Figure 7.
    Figure 7. Using a jigsaw to cut the edge of a hole.

    A jeweler's handsaw will work quite well for thin metal and small holes. Use a jeweler's bench pin to support the work and finish the hole with files. I had great success with this method as the saw allows great control and a fine cut. Figure #8 shows the jewelers saw cutting out the waste from a hole. You can do this with a hacksaw if the hole is big enough, holding the work in a vise as with the hammer and chisel method.

    Figure 8.
    Figure 8. Using a jewelers saw.
    Most hacksaw frames allow the blade to be set 90 degrees from the frame by turning the blade clamping screws in their square holes. Figure 9 shows the hacksaw blade set at 90 degrees to the frame, cutting the side of a hole.

    Figure 9.
    Figure 9. Using a hacksaw blade set at 90 degrees to the frame.
  7. For small holes, you can make a square punch from tool steel (available in many common sizes), harden and temper with a propane torch, then hammer the punch into the metal, with a piece of endgrain hardwood on the other side. This does cause some edge distortion. Figure 10 shows a square punch being used to nibble along the edge of a hole. This method requires some upper body strength and a big hammer.

    Figure 10.
    Figure 10. Using a square punch.
  8. Use a Greenlee Knockout die. This is a punch and die set that cut by sandwiching the metal between the punch and die, screwing them together with a bolt that passes through the sheet metal. Knockout dies can be somewhat expensive, but they will cut thicker metal than a hand nibbler and yield a perfect hole. Hydraulic power packs are also available that increase the speed and force of the punching operation. Figure 11 shows the parts of a Greenlee die and a hole with straight sides and rounded edges produced with it. Figure 12 shows the punch in use; you simply tighten up the bolt until the hole is cut. The punches are available for most standard electronic component shapes besides square and round holes.

    Figure 11.
    Parts of a Greenlee die and a hole produced with it.
    Figure 12.
    Figure 12. The punch in use.
  9. You can make a router template jig and use a small router bit to mill the hole, again leaving radiused corners that will have to be filed. Cutting wax will prevent the router bit from loading up with aluminum chips.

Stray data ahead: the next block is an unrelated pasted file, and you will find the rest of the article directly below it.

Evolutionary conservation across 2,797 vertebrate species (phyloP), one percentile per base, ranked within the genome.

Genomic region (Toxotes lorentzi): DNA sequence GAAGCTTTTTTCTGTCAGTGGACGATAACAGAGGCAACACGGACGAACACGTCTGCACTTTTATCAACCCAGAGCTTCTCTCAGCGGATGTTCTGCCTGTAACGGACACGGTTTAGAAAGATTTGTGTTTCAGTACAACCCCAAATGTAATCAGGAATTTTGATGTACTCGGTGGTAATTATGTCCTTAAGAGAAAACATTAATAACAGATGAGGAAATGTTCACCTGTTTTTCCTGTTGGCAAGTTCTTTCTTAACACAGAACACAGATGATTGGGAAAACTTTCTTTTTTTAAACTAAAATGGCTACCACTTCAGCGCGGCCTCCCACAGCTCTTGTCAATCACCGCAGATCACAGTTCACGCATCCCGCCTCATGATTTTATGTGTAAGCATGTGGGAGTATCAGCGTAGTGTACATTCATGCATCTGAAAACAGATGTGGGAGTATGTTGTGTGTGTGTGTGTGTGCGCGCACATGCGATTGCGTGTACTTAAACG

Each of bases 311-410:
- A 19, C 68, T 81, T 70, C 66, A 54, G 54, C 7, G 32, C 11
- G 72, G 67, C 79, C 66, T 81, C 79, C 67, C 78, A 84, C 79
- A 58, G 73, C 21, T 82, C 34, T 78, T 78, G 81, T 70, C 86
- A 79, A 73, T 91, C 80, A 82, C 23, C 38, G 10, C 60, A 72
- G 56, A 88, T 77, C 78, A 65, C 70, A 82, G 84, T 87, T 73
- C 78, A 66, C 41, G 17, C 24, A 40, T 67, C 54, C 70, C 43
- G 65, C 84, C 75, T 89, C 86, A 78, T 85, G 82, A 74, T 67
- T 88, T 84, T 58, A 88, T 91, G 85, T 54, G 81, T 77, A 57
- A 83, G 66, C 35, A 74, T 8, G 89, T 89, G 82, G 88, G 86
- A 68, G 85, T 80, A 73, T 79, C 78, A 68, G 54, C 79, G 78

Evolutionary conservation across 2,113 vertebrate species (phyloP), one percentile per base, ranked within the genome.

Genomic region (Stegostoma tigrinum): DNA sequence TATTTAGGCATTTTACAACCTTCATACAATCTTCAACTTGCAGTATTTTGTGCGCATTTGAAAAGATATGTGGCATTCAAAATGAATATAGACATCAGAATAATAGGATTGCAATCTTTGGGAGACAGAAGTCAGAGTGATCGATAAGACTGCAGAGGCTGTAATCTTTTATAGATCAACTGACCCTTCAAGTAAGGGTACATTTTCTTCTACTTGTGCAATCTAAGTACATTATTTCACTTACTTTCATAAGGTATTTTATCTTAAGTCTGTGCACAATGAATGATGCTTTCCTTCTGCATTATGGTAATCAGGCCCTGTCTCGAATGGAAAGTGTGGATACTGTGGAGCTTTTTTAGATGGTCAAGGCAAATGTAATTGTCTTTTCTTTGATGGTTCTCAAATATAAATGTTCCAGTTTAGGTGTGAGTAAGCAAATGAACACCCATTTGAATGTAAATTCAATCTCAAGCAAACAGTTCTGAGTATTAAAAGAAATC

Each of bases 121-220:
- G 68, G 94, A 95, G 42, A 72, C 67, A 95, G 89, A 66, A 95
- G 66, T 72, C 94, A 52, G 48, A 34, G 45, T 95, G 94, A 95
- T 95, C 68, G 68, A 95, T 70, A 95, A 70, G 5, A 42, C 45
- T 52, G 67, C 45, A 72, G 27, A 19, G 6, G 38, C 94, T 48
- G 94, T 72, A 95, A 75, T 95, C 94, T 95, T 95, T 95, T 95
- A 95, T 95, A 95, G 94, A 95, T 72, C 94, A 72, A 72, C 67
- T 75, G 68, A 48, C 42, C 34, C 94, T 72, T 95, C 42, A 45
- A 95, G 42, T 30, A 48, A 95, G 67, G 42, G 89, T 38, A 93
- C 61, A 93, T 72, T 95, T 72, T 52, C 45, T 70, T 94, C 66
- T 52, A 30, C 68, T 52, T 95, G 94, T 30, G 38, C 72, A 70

10. If you have access to a milling machine, the hole can be milled, but that will leave radiused corners that will still have to be filed. You can use double-sided tape or the clamping method I showed for the drill press to clamp the metal to a sacrificial piece of aluminum, plywood, or MDF.

  11. You can send the work out to a machine shop that has EDM (electrical discharge machining), laser, or abrasive waterjet capability. Be warned that this can be expensive. CNC punch presses are becoming more common; eMachineShop.com allows you to draw and submit your punched part for a quote on the internet. Some older shops may have a set of Watts Brothers square hole drills. These are drills that operate on the principle of the Reuleaux triangle to wobble the bit around the inside of a template that fits over the metal. These also leave radiused corners. On thicker metal, the machine shop may make the hole using a broach, which is, in essence, a square tapered saw blade that is forced through a round hole, shaving the sides progressively larger and squarer.

  12. A plasma cutter can be used if the edge is to be dressed later with a file, or if a rough edge is allowable. An oxy acetylene torch can work on steel (but not aluminum) and will leave very rough edges.

  13. You can use a cutoff disc in a Dremel or foredom tool to cut the edges. Keep to the insides of the edges and be aware that it is easy to overshoot the corners with this method.

  14. If you have access to a blacksmith shop, you can "hot punch" a square hole by using a punch made to the same size as your square hole and by heating the metal up in the forge. This method only works for steel.

So you can see that there are many methods that will work, and chances are that you have at least one of the tools that will do the job in hand already.